Jun 22, 2005

Clicking the day away

I spent a very unproductive day at work, sifting through various blogs and getting willfully sidetracked by them. See, I've been writing about corporate blogging for about 6 weeks now, leading up to a presentation, and I think my brain is fried on the whole topic. I find myself suddenly thinking, "Hmm. This whole blogging thing is a fad. It won't mean diddly-squat to most businesses." Then I shiver with the fear of turning out to be like the guy who pegged the worldwide computer market at 5.

The main issue that turns over and over in my mind is how we have absolutely too much frickin' information at our disposal. It's insane. NYT. Salon. Blogs out the youknowwhat. Global news. Micro news. Vblogs. Email. Books. Podcasts. Newsletters. PDF manifestos. Tivo. It makes we want to scream à la James Brown. (Without the jump back and kiss myself part.)

Then I look down at Market Street from my 11-story window to watch the busses, people, cars and bikes go by, and I realize that all this crap really doesn't matter that much. That you can't stuff 9 bazillion books into your head. That whatever happens to the Internet, really interesting people will still be out there publishing their thoughts and photos for all to see. That I'm incredibly lucky to have a job that allows me to even ponder all this shit at all.

Anyway, I'm off to spincycle.

6 comments:

EVK4 said...

Corporate blogging could really solve some SEC disclosure problems. When a CEO or CFO reveals some particularly important fact to a Goldman Sachs analyst, they quickly tell that info to some low-level blogger to post for full public disclosure. Interesting.

Richard Thompson said...

Don't tell me that "spincycle" is a new blog I haven't heard about yet.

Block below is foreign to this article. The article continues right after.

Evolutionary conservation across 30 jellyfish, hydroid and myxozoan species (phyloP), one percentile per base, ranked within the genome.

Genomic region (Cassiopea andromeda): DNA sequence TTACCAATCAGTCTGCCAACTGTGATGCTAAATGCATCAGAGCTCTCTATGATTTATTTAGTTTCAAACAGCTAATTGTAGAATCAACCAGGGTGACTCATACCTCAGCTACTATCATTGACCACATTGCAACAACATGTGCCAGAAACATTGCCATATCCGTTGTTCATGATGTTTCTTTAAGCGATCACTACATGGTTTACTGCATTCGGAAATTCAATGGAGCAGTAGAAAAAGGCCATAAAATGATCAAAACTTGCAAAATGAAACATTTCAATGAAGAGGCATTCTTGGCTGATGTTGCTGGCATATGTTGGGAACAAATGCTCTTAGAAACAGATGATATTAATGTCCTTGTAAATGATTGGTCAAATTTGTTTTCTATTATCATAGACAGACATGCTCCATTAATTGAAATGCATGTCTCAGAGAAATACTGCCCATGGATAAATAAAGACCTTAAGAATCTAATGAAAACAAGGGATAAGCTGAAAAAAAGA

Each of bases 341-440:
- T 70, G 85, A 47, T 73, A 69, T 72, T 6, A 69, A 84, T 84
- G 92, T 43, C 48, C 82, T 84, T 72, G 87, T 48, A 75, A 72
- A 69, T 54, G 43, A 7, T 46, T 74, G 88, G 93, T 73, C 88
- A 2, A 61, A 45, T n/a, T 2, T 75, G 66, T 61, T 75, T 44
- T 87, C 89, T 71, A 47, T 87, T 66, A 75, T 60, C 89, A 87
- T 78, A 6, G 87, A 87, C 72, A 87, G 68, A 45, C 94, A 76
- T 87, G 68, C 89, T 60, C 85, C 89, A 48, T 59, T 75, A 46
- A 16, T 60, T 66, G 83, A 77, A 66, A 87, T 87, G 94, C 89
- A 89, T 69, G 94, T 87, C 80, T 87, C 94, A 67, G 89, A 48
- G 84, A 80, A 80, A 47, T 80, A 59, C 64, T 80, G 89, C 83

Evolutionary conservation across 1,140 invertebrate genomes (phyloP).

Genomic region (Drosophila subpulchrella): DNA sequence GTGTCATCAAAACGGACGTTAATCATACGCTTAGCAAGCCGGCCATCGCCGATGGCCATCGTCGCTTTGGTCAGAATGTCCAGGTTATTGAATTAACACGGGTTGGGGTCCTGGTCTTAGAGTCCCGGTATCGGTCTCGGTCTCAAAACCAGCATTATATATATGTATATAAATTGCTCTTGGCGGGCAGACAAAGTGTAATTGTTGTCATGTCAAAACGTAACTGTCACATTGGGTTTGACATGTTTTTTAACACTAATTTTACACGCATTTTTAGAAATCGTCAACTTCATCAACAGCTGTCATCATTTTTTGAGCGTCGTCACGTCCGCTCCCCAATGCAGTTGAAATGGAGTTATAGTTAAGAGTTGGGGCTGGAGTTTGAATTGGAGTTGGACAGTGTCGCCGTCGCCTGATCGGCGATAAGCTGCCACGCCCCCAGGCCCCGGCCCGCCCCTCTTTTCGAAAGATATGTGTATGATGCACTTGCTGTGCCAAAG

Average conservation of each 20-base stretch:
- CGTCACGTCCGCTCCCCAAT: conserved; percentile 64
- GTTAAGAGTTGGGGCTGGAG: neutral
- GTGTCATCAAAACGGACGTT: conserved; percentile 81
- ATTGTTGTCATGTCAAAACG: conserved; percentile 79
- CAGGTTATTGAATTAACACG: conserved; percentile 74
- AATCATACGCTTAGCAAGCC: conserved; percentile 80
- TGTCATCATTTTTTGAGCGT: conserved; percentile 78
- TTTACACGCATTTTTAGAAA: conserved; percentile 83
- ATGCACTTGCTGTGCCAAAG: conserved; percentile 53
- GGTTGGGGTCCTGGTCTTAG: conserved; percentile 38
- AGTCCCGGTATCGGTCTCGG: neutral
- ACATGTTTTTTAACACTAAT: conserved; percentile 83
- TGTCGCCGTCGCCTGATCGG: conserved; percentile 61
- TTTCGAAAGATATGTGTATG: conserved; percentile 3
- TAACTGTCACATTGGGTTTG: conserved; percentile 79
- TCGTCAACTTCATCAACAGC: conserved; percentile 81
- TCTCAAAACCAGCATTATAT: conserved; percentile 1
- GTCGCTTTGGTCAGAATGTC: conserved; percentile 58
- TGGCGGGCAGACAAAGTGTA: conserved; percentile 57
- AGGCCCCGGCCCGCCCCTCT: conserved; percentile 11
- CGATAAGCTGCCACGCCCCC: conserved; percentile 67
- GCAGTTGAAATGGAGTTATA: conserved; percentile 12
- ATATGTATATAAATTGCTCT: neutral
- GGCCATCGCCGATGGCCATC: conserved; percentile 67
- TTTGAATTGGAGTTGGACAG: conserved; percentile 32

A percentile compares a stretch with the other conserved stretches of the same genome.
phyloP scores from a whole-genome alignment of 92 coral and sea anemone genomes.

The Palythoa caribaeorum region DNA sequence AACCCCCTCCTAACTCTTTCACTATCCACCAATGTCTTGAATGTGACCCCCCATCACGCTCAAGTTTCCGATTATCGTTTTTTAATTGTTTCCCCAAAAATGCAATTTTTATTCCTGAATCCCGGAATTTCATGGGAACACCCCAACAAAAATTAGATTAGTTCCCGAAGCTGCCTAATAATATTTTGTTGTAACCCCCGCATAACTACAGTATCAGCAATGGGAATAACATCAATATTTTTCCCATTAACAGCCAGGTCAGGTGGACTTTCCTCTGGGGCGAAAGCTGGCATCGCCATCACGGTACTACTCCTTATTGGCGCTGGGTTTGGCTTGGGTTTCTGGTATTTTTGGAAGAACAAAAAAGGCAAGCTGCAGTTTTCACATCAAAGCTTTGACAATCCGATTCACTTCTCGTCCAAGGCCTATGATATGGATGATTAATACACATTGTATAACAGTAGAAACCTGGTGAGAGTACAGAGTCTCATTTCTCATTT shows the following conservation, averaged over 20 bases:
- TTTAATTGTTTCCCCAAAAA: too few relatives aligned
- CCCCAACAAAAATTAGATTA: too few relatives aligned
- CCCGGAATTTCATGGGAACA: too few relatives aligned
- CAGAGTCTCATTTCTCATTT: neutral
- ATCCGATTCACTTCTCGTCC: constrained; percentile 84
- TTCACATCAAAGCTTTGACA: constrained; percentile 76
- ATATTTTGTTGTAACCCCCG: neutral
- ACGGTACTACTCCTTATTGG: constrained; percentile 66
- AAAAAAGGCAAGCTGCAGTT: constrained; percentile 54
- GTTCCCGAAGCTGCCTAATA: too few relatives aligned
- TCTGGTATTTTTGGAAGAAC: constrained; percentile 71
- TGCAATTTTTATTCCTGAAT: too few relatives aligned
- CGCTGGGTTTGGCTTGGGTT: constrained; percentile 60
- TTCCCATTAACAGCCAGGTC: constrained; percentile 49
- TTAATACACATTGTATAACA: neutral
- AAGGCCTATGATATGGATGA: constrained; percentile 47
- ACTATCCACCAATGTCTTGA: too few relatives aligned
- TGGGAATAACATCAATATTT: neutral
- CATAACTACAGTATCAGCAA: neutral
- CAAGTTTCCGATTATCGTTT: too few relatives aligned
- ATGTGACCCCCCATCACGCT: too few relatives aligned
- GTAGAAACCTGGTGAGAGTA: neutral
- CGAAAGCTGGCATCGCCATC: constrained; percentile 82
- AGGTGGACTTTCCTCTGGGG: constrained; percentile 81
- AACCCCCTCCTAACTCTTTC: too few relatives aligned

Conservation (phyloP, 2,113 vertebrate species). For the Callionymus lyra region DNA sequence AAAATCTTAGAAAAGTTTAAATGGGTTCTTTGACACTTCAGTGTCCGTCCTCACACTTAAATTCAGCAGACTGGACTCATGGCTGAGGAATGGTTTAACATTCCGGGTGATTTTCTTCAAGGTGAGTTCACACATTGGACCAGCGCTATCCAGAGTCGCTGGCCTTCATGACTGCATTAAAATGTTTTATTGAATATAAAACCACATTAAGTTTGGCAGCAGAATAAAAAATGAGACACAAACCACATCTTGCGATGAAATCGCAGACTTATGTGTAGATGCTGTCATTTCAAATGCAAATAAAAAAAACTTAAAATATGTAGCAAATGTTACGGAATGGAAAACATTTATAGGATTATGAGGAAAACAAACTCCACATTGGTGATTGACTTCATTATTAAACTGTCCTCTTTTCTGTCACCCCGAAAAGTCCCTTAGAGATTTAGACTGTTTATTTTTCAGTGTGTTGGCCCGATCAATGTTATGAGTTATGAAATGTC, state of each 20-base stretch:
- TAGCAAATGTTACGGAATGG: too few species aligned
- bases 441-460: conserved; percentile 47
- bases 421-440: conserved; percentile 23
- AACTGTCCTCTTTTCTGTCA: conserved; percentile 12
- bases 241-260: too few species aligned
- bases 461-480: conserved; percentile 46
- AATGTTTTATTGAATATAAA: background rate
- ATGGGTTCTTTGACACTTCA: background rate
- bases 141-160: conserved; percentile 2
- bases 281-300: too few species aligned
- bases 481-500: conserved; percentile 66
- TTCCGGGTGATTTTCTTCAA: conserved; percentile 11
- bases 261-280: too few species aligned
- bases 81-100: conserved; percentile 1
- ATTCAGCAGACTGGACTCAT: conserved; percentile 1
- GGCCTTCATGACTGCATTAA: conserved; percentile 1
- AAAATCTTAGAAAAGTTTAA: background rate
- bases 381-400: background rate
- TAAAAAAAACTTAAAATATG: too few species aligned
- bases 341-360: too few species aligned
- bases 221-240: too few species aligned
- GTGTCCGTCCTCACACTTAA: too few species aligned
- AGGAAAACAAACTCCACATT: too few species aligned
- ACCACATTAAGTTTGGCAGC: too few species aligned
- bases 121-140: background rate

Blogs remind me of going on a long vacation. After a few days I wonder what news I've missed. When I get back it turns out I haven't missed much at all. Sorta the same problem blogs suffer from. When I don't have time to keep up on blogs I like, it turns out I didn't miss much when I finally get around to reading them again (no dis intented).

EVK4 said...

Most likely it's because you don't read my super-interesting, always-updated, globally-important blog about my adventures on SF Bay. Did you hear I'm getting new sails?

davidcoe... said...

Hi Tim

I think it's just a phase that you hit sometimes - you need to work through the pain...

It's all just words - and they are perhaps the most overvalued of communication, philosophical, religious, political etc. etc. devices.

I think that there's a real place for corporate blagging, podcats and wookies - we're just too far ahead of the curve still...

Chris Meserole said...

I'm not sure if it's a matter of there being too much information out there, or too much analysis of it.

Yes, there's statistics and data out the wazoo, but if you bounce around cable news or the internet, you start -- or at least I do -- to marvel at just how little news there actually is. The rest is all just editorializing. Whether that's a good thing or bad thing I guess depends on where it's coming from and how insightful it is.

Tim Rickards said...

But isn't that what journalism's supposed to do? Collect and display disparate facts in a coherent form?

I think that because there's so much data and statistics overflowing the collective wazoo people will purposefully seek aggregators (there's that damn term again) who match their world view. It's a more comfortable way to try and make sense of the world. Doing your own "journalism" requires intense effort to despin, detatch and decontruct all the blahblahblah.

So, that brings up the question: Are we really more well informed now? Or is it worse?